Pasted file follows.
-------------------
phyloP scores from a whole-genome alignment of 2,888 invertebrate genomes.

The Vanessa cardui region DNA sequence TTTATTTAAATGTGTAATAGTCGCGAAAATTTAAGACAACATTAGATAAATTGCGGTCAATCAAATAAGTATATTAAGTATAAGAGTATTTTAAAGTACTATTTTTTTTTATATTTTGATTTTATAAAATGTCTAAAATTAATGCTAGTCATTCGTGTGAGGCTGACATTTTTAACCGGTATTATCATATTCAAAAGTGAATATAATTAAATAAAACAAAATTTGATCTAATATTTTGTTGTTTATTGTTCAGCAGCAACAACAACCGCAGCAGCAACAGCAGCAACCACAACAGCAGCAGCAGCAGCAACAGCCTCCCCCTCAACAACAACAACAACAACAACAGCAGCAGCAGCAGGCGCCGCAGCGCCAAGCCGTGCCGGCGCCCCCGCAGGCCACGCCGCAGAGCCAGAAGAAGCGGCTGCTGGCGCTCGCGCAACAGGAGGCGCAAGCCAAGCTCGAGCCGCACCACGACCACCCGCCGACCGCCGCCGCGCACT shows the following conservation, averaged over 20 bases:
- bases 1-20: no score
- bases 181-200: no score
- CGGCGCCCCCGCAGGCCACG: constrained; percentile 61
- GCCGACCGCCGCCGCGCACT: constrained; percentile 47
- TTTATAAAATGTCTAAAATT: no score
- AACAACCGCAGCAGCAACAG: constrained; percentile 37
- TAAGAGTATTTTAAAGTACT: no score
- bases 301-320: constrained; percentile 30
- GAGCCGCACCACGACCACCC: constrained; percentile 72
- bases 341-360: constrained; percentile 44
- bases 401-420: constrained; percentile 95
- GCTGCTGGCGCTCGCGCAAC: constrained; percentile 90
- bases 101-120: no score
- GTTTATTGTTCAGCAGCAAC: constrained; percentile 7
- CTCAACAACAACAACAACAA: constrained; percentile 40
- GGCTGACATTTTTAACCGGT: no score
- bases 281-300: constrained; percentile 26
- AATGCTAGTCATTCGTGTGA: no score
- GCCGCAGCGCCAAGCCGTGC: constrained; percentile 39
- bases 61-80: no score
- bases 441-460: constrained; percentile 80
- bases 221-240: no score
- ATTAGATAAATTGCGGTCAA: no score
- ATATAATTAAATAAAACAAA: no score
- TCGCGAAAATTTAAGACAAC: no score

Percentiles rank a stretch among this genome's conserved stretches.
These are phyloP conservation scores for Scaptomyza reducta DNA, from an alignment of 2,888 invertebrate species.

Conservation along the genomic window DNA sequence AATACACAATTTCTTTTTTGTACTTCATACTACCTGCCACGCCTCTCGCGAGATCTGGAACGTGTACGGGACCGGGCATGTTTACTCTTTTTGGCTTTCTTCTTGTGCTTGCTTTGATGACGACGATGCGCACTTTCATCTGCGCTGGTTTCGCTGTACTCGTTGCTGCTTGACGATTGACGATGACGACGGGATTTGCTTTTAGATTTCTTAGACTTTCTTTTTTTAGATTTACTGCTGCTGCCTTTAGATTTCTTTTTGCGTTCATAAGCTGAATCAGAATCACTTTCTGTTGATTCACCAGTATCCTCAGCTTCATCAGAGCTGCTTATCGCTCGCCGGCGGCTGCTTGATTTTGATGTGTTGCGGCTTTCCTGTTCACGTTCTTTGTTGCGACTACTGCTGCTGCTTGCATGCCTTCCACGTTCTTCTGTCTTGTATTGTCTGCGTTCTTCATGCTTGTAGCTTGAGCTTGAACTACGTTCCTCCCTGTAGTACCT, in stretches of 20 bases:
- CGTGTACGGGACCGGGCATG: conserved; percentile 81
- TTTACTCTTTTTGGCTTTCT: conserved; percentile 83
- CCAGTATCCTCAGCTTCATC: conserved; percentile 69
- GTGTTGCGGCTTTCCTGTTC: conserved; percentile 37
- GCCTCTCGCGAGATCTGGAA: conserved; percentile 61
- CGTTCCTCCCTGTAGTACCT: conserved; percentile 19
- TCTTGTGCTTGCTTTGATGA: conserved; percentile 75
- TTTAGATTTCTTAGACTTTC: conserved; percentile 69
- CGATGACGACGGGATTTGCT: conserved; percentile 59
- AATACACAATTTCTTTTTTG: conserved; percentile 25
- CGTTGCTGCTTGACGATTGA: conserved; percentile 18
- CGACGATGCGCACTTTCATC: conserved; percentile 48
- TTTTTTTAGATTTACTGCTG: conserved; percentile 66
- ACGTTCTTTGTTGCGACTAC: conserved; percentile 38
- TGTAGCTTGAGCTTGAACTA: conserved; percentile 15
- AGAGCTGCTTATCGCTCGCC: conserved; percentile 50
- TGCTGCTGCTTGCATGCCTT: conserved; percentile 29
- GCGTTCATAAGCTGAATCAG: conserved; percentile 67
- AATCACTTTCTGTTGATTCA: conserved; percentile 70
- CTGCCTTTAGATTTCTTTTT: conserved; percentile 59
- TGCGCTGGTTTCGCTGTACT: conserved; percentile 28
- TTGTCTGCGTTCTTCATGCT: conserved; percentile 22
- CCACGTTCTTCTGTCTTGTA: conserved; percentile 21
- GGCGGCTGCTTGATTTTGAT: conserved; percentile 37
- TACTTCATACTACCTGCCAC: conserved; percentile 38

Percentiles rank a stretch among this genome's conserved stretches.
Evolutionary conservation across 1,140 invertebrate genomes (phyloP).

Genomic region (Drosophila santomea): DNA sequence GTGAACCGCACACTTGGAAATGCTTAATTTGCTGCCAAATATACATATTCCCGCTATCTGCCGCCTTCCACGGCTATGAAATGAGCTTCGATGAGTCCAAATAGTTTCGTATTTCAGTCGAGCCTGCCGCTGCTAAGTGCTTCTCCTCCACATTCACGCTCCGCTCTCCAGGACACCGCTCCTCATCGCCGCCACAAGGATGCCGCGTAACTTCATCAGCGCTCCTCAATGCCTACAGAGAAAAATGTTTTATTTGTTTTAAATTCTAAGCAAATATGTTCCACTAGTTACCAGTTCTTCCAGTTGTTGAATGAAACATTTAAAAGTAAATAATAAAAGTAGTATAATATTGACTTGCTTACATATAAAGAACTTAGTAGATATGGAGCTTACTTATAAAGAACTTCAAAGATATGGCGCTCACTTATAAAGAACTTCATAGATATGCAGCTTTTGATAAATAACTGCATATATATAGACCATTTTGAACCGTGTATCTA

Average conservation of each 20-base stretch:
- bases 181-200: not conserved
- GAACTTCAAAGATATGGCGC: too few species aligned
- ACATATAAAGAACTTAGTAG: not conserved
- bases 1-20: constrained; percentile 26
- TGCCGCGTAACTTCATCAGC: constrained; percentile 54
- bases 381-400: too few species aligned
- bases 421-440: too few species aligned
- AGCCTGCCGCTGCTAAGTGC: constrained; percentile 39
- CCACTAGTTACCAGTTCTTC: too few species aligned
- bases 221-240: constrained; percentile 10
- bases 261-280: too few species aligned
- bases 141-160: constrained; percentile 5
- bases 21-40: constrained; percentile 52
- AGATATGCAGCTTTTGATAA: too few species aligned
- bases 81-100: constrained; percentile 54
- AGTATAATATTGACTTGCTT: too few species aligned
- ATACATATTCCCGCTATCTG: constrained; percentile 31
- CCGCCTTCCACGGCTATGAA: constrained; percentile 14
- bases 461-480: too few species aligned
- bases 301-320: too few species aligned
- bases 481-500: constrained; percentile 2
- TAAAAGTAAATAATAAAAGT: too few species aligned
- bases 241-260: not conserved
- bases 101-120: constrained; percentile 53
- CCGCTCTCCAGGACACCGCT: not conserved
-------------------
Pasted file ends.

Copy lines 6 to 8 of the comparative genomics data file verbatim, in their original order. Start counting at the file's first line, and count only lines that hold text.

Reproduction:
- GCCGACCGCCGCCGCGCACT: constrained; percentile 47
- TTTATAAAATGTCTAAAATT: no score
- AACAACCGCAGCAGCAACAG: constrained; percentile 37